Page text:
With Anthony Cunningham in charge and a group of youngsters like Galway have at their disposal, their time will come eventually. But not this year, I’m afraid.
Declan Whooley says... It’s the business end of the hurling season and that can mean just one thing. Kilkenny will meet a challenger for the Liam MacCarthy Cup, and in 2012 the signs are that the Black and Amber may be knocked off their perch. Galway are poised to claim an unlikely double over their highly decorated opponents and claim only their fifth ever All-Ireland title.
Win, lose or draw there can be little doubt that Anthony Cunningham has had a huge impact in his short time as senior boss. After success with the St. Brigids and Garrycastle footballers in Roscommon and Westmeath respectively, he led the U-21 Galway hurlers to All-Ireland success last year. The man certainly has the midas touch.
Eight players that featured against Waterford in last year’s quarter-final defeat did not even make the bench for the semi-final victory over Cork, while last year’s captain Damien Joyce has also become surplus to requirements.
14 members of that U-21 team are on the panel with Johnny Coen, Niall Burke and Conor Cooney holding down their starting berths. Each sub that came on against Cork came from Cunningham’s successful U-21 side. James Regan did play last year but is playing with more freedom in the new system.
And the new system has given others a new lease of life. Damien Hayes is more involved in matches than he ever was before while Iarla Tannian can no longer be accused of drifting in and out of games now that he is in the cut and thrust of midfield. Joe Canning is looking leaner than ever while Tony Og Regan is in All-Star form, along with Fergal Moore and Johnny Coen.
Similar to the Mayo footballers, the Tribesmen have always been seen to produce skilful players that often wilted in the heat of battle on the big stage. Cunningham has introduced a combative approach that was in full evidence in the Leinster Final.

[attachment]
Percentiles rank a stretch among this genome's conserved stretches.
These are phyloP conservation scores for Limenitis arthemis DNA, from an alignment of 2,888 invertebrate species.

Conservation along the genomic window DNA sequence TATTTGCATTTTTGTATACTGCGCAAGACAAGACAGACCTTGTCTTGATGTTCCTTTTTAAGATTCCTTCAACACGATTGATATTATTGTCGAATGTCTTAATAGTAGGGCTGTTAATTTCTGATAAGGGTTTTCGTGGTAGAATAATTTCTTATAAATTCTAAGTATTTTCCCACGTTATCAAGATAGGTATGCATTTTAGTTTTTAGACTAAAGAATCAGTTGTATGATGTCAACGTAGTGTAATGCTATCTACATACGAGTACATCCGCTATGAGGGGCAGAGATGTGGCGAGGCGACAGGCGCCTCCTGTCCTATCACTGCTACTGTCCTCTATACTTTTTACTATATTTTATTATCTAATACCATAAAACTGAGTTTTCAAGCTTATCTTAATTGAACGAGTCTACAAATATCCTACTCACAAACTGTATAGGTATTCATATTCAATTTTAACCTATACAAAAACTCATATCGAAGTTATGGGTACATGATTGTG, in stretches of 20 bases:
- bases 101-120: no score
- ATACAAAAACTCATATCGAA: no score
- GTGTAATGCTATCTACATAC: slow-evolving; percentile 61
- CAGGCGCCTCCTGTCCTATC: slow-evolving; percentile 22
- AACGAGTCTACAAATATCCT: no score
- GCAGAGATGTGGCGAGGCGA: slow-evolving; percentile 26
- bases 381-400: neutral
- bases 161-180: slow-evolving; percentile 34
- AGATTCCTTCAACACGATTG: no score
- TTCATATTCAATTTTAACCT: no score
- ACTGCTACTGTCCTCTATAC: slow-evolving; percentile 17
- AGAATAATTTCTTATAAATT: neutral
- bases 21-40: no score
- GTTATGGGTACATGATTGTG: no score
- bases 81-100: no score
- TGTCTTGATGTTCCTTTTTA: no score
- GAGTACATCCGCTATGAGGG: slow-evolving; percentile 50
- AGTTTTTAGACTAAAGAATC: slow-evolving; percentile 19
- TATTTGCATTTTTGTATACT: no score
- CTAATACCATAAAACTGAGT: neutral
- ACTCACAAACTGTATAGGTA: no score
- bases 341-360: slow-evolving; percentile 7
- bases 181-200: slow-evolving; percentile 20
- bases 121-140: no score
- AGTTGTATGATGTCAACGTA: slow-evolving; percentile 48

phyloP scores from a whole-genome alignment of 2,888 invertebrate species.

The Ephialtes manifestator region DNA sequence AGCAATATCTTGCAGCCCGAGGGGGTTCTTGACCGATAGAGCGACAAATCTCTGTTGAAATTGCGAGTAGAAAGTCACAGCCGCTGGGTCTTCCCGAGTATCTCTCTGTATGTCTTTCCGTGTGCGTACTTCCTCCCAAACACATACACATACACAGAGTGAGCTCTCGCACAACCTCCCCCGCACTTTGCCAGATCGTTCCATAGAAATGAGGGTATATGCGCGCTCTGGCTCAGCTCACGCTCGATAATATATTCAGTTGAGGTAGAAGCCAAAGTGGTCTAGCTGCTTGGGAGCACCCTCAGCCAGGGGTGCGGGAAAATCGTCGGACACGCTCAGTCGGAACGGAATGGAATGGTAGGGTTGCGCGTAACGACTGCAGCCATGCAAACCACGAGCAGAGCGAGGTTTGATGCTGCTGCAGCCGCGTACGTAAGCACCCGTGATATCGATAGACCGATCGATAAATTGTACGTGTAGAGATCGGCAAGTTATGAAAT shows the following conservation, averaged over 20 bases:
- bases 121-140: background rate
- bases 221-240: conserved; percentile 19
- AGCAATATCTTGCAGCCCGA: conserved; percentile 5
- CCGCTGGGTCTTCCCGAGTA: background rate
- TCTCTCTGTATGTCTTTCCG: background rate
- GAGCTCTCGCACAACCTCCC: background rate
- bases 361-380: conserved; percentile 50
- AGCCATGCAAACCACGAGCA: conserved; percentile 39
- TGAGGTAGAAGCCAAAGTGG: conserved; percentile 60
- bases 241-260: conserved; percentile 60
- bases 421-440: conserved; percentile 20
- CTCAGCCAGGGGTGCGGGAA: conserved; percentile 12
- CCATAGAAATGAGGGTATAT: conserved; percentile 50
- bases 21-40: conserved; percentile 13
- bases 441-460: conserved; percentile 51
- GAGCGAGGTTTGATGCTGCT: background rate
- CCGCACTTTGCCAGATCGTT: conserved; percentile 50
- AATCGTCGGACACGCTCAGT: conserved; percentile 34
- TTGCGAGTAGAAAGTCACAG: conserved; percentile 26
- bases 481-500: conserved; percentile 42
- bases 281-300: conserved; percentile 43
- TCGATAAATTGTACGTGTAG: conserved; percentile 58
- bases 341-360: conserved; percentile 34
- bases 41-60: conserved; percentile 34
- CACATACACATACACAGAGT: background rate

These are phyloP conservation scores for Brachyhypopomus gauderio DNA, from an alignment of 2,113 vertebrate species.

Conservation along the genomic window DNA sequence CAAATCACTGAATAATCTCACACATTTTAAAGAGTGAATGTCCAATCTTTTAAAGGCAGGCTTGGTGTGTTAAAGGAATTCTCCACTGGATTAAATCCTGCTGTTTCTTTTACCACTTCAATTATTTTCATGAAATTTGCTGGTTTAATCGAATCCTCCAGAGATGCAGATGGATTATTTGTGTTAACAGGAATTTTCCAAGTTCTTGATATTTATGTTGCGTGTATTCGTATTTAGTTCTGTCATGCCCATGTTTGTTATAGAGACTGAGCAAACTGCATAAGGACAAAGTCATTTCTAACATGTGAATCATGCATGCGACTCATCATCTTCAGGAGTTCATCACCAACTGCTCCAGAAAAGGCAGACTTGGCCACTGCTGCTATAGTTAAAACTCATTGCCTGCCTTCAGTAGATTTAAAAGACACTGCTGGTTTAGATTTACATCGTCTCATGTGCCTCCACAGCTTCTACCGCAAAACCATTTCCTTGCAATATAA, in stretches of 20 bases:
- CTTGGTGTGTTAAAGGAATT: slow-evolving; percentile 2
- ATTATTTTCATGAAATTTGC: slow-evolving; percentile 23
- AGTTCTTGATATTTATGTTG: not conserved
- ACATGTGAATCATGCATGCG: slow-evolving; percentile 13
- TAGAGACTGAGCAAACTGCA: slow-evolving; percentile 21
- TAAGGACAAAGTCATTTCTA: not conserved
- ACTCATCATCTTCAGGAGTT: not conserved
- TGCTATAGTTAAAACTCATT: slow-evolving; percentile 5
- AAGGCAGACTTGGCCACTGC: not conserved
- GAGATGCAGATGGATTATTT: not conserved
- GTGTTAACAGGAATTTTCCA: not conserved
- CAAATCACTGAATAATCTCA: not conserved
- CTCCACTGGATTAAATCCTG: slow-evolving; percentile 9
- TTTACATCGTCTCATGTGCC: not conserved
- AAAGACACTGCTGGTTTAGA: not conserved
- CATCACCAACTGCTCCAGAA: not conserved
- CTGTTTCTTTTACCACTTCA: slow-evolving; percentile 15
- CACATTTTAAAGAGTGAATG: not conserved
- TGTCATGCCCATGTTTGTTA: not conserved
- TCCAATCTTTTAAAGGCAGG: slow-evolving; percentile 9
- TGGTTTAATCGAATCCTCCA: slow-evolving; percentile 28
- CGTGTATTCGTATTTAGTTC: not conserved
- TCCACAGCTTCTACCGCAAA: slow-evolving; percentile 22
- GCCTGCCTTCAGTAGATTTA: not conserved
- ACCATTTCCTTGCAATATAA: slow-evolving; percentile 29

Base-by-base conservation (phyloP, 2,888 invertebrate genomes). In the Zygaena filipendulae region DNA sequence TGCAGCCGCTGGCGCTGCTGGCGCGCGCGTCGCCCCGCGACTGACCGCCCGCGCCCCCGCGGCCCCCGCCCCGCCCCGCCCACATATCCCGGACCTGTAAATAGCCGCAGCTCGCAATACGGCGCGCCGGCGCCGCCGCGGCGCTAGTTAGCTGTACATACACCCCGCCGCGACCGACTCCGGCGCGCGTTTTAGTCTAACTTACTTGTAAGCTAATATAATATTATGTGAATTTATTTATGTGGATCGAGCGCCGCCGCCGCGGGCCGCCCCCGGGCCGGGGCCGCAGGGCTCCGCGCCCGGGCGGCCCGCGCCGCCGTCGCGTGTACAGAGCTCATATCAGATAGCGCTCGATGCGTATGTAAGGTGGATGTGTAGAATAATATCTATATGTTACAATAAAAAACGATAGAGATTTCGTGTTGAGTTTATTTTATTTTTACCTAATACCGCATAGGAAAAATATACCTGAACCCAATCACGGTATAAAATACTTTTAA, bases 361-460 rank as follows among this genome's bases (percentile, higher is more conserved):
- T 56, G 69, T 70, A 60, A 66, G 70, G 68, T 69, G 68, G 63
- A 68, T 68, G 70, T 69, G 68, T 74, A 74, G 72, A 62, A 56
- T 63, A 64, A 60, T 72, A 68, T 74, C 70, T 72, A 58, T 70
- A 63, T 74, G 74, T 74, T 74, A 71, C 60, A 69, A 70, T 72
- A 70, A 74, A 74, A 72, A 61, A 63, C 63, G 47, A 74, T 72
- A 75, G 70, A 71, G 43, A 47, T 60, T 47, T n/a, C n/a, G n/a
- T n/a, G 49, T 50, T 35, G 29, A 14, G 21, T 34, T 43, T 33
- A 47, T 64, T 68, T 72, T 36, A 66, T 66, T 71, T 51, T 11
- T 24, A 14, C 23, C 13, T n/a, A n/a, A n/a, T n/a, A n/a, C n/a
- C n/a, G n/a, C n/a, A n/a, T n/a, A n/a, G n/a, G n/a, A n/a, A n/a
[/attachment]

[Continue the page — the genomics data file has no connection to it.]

The performance shown to take the Bob O’Keeffe west for the first time surprised even many Galway followers but represented a seismic change in Galway attitude. For the first time in recent memory they had come out the right side of a real battle. In beating the Cats in the 2005 semi-final they won an incredibly high scoring game in a shoot-out. This time they physically got the better of Cody’s men before allowing their skilful hurlers shine.
Probably the single biggest reason behind Kilkenny’s remarkable recent success is belief. Granted they have an immensely talented bunch of players, but opponents taking to the field against them are often beaten before a ball is thrown in. See Tipperary’s ploy of putting a star like Lar Corbett forward on Tommy Walsh.
Galway will know they can beat Brian Cody’s charges after events earlier in the summer, and with players of the quality of Moore, Coen, Hayes and Canning they have players that will pose the Cats serious trouble. Very few of this squad has baggage from previous years and come with a winning mentality from last year's All-Ireland success with the under-21s.
The belief and ability is there for Galway to win. There is no doubt that Brian Cody will have done his homework and that Kilkenny will not be caught cold for a second time. They will expect ferocity, Hayes to roam around midfield and Canning to be the primary scoring threat.
Galway are sniffing victory and while no team has beaten Kilkenny twice in the one season, Sunday could well be the day we see history being made. Kilkenny have been deserving champions and history makers, but on Sunday night the Galway trophy cabinet should have a new piece of silverware to add to the Bob O’Keeffe title won in July.